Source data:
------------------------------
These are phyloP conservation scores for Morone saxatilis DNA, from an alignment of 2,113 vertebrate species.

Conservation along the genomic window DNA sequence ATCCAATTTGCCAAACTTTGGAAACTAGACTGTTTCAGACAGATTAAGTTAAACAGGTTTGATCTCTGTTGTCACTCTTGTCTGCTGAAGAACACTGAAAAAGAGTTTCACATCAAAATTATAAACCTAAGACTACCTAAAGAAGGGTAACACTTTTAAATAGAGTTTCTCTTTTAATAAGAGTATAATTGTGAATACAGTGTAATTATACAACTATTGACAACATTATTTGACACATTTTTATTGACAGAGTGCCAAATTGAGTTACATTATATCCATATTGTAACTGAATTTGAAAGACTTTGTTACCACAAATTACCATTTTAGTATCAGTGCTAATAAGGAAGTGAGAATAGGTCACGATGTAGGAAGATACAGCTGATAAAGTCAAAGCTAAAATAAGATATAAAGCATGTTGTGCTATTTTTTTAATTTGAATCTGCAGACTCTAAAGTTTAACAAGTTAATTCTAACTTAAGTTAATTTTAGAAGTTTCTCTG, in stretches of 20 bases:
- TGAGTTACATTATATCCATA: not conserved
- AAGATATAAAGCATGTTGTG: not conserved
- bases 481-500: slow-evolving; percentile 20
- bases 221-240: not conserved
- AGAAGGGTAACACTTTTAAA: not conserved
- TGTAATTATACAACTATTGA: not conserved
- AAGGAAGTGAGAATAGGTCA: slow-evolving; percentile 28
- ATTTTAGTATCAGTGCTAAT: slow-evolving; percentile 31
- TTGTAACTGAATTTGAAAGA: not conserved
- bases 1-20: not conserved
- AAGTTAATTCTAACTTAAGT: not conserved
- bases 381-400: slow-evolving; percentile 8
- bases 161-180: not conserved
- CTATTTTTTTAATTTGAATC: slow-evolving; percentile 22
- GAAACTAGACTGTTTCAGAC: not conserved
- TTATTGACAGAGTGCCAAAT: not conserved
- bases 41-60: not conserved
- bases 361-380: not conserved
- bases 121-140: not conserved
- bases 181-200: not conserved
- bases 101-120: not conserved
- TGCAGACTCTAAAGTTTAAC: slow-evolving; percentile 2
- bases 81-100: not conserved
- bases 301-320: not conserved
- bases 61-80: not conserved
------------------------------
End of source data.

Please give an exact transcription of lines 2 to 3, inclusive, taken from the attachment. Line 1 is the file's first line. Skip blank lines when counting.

Conservation along the genomic window DNA sequence ATCCAATTTGCCAAACTTTGGAAACTAGACTGTTTCAGACAGATTAAGTTAAACAGGTTTGATCTCTGTTGTCACTCTTGTCTGCTGAAGAACACTGAAAAAGAGTTTCACATCAAAATTATAAACCTAAGACTACCTAAAGAAGGGTAACACTTTTAAATAGAGTTTCTCTTTTAATAAGAGTATAATTGTGAATACAGTGTAATTATACAACTATTGACAACATTATTTGACACATTTTTATTGACAGAGTGCCAAATTGAGTTACATTATATCCATATTGTAACTGAATTTGAAAGACTTTGTTACCACAAATTACCATTTTAGTATCAGTGCTAATAAGGAAGTGAGAATAGGTCACGATGTAGGAAGATACAGCTGATAAAGTCAAAGCTAAAATAAGATATAAAGCATGTTGTGCTATTTTTTTAATTTGAATCTGCAGACTCTAAAGTTTAACAAGTTAATTCTAACTTAAGTTAATTTTAGAAGTTTCTCTG, in stretches of 20 bases:
- TGAGTTACATTATATCCATA: not conserved